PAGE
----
Age Related Declines in Hormones
Should You Replace or "Age Normally"
Testosterone and the Heart
Michael was 35 years old and for some reason I added a free and total testosterone to his lab tests. It came back very low. Some physicians and government agencies feel it is not "acceptable" to put a 35 year-old man's testosterone back to a level that fits his age. Some also feel that the "new healthy elderly" &nspace; the folks who are 50-70 and who would have been dead a century ago &nspace; should also not get any testosterone replacement as their levels drop.
I will not offer any comments to try to solve this controversy for you. But some doctors feel very strongly that the medical research and clinical experience from the last 70 years, shows that testosterone is not an optional hormone or a vestigial hormone that you can lose. You can decide for yourself what ideology and medical position you support, in consult with the FDA, the DEA and your local physician. Below is a study on the use of low dose testosterone in men with heart failure.
Testosterone therapy in men with moderate severity heart failure: a double-blind randomized placebo controlled trial.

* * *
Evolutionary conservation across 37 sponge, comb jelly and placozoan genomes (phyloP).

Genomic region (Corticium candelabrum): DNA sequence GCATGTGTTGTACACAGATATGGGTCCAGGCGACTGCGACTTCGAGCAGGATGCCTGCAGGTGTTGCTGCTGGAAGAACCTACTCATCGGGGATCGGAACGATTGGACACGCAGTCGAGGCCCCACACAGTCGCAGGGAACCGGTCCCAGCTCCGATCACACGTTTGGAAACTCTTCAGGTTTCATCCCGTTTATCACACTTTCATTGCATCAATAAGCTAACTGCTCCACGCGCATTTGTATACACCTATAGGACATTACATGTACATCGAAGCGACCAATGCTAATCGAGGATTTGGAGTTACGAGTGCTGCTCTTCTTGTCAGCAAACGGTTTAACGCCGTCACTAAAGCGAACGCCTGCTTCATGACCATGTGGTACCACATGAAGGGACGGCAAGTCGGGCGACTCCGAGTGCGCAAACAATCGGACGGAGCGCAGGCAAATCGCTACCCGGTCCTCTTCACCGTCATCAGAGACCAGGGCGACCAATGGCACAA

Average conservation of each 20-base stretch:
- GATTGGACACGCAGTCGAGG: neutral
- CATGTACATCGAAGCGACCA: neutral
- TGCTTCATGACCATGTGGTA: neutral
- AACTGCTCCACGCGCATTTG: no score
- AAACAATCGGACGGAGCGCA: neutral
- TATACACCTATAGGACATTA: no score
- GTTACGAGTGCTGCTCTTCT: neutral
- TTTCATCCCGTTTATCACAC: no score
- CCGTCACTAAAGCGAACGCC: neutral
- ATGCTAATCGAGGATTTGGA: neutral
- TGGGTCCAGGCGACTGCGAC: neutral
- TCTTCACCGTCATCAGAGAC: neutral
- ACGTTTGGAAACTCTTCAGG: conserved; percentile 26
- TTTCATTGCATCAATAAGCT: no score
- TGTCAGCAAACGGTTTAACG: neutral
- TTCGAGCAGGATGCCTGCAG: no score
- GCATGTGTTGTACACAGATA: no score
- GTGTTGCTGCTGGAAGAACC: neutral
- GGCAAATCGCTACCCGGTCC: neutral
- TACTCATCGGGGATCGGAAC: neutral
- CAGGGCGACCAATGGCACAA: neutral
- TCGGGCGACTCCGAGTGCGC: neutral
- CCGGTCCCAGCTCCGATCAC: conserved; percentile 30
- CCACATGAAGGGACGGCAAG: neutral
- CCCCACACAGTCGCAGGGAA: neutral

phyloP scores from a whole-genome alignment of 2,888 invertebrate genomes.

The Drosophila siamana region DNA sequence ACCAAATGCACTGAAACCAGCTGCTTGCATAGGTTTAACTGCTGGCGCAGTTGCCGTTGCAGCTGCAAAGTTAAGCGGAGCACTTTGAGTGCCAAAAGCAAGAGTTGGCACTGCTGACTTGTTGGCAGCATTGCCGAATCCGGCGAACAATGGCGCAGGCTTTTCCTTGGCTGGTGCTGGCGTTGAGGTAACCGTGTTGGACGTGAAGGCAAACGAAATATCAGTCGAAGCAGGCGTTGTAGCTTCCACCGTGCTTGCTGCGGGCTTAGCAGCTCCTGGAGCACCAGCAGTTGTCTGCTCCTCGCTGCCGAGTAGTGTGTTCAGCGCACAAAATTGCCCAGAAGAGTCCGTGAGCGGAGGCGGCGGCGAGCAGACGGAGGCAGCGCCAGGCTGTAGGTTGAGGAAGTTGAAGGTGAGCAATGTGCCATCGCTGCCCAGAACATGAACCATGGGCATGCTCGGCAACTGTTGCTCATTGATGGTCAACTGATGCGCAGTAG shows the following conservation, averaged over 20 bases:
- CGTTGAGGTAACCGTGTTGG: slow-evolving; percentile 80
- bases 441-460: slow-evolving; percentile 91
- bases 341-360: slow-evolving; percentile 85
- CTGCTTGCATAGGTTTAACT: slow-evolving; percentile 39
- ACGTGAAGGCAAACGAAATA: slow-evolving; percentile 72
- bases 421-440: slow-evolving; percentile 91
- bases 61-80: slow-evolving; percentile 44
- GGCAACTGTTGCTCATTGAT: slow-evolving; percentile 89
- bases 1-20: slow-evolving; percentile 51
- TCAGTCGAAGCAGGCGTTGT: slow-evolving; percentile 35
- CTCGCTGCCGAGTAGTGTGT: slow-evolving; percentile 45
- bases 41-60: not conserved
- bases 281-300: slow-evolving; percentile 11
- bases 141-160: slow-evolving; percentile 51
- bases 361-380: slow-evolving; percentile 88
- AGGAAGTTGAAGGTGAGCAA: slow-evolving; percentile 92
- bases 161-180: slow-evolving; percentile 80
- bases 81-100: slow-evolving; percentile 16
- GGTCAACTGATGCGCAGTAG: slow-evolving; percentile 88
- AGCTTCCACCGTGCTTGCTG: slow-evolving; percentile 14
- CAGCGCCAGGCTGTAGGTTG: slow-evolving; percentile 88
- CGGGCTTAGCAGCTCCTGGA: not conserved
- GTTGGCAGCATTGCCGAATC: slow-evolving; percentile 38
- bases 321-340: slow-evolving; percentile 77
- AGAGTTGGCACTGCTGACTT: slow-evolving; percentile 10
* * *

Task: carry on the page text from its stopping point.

AIMS: Chronic heart failure is associated with maladaptive and prolonged neurohormonal and pro-inflammatory cytokine activation causing a metabolic shift favouring catabolism, vasodilator incapacity, and loss of skeletal muscle bulk and function. In men, androgens are important determinants of anabolic function and physical strength and also possess anti-inflammatory and vasodilatory properties. METHODS AND RESULTS: We conducted a randomized, double-blind, placebo-controlled parallel trial of testosterone replacement therapy (5 mg Androderm((R))) at physiological doses in 76 men (mean+/-SD, age 64+/-9.9) with heart failure (ejection fraction 32.5+/-11%) over a maximum follow-up period of 12 months. The primary endpoint was functional capacity as assessed by the incremental shuttle walk test (ISWT). At baseline, 18 (24%) had serum testosterone below the normal range and bioavailable testosterone correlated with distance walked on the initial ISWT (r=0.3, P=0.01). Exercise capacity significantly improved with testosterone therapy compared with placebo over the full study period (mean change +25+/-15 m) corresponding to a 15+/-11% improvement from baseline (P=0.006 ANOVA). Symptoms improved by at least one functional class on testosterone in 13 (35%) vs. 3 (8%) on placebo (P=0.01). No significant changes were found in handgrip strength, skeletal muscle bulk by cross-sectional computed tomography, or in tumour necrosis factor levels. Testosterone therapy was safe with no excess of adverse events although the patch preparation was not well tolerated by the study patients. CONCLUSION: Testosterone replacement therapy improves functional capacity and symptoms in men with moderately severe heart failure.
Malkin CJ, Pugh PJ, West JN, van Beek EJ, Jones TH, Channer KS
PMID: 16093267 [PubMed - in process]
Bolding done by Dr. Schaller